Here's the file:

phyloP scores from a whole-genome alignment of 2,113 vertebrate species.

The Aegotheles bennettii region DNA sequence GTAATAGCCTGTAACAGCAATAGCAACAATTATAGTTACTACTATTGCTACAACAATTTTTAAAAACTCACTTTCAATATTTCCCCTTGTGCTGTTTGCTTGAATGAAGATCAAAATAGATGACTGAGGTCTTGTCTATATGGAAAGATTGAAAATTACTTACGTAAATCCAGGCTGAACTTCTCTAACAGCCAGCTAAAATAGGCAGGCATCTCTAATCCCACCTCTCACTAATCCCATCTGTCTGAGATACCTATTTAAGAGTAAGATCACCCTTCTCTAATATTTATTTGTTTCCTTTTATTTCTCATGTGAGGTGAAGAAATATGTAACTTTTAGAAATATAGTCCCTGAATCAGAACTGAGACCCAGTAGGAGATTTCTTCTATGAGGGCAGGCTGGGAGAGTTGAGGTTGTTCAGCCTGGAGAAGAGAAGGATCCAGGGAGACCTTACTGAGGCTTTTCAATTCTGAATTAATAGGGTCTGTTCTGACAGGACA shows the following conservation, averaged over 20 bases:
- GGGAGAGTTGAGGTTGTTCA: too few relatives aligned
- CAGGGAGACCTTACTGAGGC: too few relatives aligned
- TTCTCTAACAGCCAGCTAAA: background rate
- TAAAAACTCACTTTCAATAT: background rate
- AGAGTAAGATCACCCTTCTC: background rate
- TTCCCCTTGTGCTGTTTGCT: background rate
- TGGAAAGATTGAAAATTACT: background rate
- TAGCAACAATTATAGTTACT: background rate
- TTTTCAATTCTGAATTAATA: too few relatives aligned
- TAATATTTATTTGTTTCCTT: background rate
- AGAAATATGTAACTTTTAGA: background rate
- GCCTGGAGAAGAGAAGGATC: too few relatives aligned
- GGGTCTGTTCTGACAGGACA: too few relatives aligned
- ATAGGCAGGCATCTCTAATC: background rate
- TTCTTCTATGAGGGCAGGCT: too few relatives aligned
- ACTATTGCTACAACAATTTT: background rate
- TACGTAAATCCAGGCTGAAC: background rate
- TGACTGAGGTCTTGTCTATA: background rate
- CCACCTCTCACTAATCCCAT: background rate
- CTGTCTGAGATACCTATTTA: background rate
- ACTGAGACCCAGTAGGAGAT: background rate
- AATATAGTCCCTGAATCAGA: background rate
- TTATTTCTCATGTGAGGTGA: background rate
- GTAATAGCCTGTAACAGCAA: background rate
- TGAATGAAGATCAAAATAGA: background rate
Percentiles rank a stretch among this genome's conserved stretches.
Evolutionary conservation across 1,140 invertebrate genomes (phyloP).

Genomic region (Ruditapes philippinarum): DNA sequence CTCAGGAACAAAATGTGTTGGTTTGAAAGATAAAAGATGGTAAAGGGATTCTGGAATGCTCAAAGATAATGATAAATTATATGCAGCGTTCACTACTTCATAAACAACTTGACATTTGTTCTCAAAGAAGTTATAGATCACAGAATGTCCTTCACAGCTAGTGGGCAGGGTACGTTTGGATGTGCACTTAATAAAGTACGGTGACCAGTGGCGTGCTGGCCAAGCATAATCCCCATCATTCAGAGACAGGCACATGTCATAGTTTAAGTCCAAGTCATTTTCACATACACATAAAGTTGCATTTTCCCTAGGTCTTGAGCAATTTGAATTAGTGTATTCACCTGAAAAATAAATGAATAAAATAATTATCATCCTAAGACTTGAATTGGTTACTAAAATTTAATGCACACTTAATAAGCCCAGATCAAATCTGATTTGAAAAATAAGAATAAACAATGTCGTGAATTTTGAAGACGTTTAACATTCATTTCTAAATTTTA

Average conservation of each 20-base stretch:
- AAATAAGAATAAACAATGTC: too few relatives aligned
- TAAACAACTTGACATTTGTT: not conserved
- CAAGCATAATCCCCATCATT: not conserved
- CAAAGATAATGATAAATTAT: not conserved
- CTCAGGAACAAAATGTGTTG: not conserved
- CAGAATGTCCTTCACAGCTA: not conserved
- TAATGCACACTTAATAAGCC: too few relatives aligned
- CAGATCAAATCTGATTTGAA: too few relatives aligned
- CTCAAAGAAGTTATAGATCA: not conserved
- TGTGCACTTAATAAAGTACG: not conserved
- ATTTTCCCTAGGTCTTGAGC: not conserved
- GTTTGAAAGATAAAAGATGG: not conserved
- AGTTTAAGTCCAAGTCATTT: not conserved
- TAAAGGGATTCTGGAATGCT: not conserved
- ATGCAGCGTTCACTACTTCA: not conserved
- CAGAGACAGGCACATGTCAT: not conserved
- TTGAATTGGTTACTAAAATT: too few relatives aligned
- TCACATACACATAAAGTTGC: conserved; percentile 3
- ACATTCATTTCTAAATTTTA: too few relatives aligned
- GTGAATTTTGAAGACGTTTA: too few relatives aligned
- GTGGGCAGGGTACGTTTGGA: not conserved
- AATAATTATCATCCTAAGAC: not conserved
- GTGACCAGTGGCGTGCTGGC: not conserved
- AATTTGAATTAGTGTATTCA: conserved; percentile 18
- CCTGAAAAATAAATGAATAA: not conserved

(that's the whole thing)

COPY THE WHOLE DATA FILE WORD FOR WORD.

phyloP scores from a whole-genome alignment of 2,113 vertebrate species.

The Aegotheles bennettii region DNA sequence GTAATAGCCTGTAACAGCAATAGCAACAATTATAGTTACTACTATTGCTACAACAATTTTTAAAAACTCACTTTCAATATTTCCCCTTGTGCTGTTTGCTTGAATGAAGATCAAAATAGATGACTGAGGTCTTGTCTATATGGAAAGATTGAAAATTACTTACGTAAATCCAGGCTGAACTTCTCTAACAGCCAGCTAAAATAGGCAGGCATCTCTAATCCCACCTCTCACTAATCCCATCTGTCTGAGATACCTATTTAAGAGTAAGATCACCCTTCTCTAATATTTATTTGTTTCCTTTTATTTCTCATGTGAGGTGAAGAAATATGTAACTTTTAGAAATATAGTCCCTGAATCAGAACTGAGACCCAGTAGGAGATTTCTTCTATGAGGGCAGGCTGGGAGAGTTGAGGTTGTTCAGCCTGGAGAAGAGAAGGATCCAGGGAGACCTTACTGAGGCTTTTCAATTCTGAATTAATAGGGTCTGTTCTGACAGGACA shows the following conservation, averaged over 20 bases:
- GGGAGAGTTGAGGTTGTTCA: too few relatives aligned
- CAGGGAGACCTTACTGAGGC: too few relatives aligned
- TTCTCTAACAGCCAGCTAAA: background rate
- TAAAAACTCACTTTCAATAT: background rate
- AGAGTAAGATCACCCTTCTC: background rate
- TTCCCCTTGTGCTGTTTGCT: background rate
- TGGAAAGATTGAAAATTACT: background rate
- TAGCAACAATTATAGTTACT: background rate
- TTTTCAATTCTGAATTAATA: too few relatives aligned
- TAATATTTATTTGTTTCCTT: background rate
- AGAAATATGTAACTTTTAGA: background rate
- GCCTGGAGAAGAGAAGGATC: too few relatives aligned
- GGGTCTGTTCTGACAGGACA: too few relatives aligned
- ATAGGCAGGCATCTCTAATC: background rate
- TTCTTCTATGAGGGCAGGCT: too few relatives aligned
- ACTATTGCTACAACAATTTT: background rate
- TACGTAAATCCAGGCTGAAC: background rate
- TGACTGAGGTCTTGTCTATA: background rate
- CCACCTCTCACTAATCCCAT: background rate
- CTGTCTGAGATACCTATTTA: background rate
- ACTGAGACCCAGTAGGAGAT: background rate
- AATATAGTCCCTGAATCAGA: background rate
- TTATTTCTCATGTGAGGTGA: background rate
- GTAATAGCCTGTAACAGCAA: background rate
- TGAATGAAGATCAAAATAGA: background rate
Percentiles rank a stretch among this genome's conserved stretches.
Evolutionary conservation across 1,140 invertebrate genomes (phyloP).

Genomic region (Ruditapes philippinarum): DNA sequence CTCAGGAACAAAATGTGTTGGTTTGAAAGATAAAAGATGGTAAAGGGATTCTGGAATGCTCAAAGATAATGATAAATTATATGCAGCGTTCACTACTTCATAAACAACTTGACATTTGTTCTCAAAGAAGTTATAGATCACAGAATGTCCTTCACAGCTAGTGGGCAGGGTACGTTTGGATGTGCACTTAATAAAGTACGGTGACCAGTGGCGTGCTGGCCAAGCATAATCCCCATCATTCAGAGACAGGCACATGTCATAGTTTAAGTCCAAGTCATTTTCACATACACATAAAGTTGCATTTTCCCTAGGTCTTGAGCAATTTGAATTAGTGTATTCACCTGAAAAATAAATGAATAAAATAATTATCATCCTAAGACTTGAATTGGTTACTAAAATTTAATGCACACTTAATAAGCCCAGATCAAATCTGATTTGAAAAATAAGAATAAACAATGTCGTGAATTTTGAAGACGTTTAACATTCATTTCTAAATTTTA

Average conservation of each 20-base stretch:
- AAATAAGAATAAACAATGTC: too few relatives aligned
- TAAACAACTTGACATTTGTT: not conserved
- CAAGCATAATCCCCATCATT: not conserved
- CAAAGATAATGATAAATTAT: not conserved
- CTCAGGAACAAAATGTGTTG: not conserved
- CAGAATGTCCTTCACAGCTA: not conserved
- TAATGCACACTTAATAAGCC: too few relatives aligned
- CAGATCAAATCTGATTTGAA: too few relatives aligned
- CTCAAAGAAGTTATAGATCA: not conserved
- TGTGCACTTAATAAAGTACG: not conserved
- ATTTTCCCTAGGTCTTGAGC: not conserved
- GTTTGAAAGATAAAAGATGG: not conserved
- AGTTTAAGTCCAAGTCATTT: not conserved
- TAAAGGGATTCTGGAATGCT: not conserved
- ATGCAGCGTTCACTACTTCA: not conserved
- CAGAGACAGGCACATGTCAT: not conserved
- TTGAATTGGTTACTAAAATT: too few relatives aligned
- TCACATACACATAAAGTTGC: conserved; percentile 3
- ACATTCATTTCTAAATTTTA: too few relatives aligned
- GTGAATTTTGAAGACGTTTA: too few relatives aligned
- GTGGGCAGGGTACGTTTGGA: not conserved
- AATAATTATCATCCTAAGAC: not conserved
- GTGACCAGTGGCGTGCTGGC: not conserved
- AATTTGAATTAGTGTATTCA: conserved; percentile 18
- CCTGAAAAATAAATGAATAA: not conserved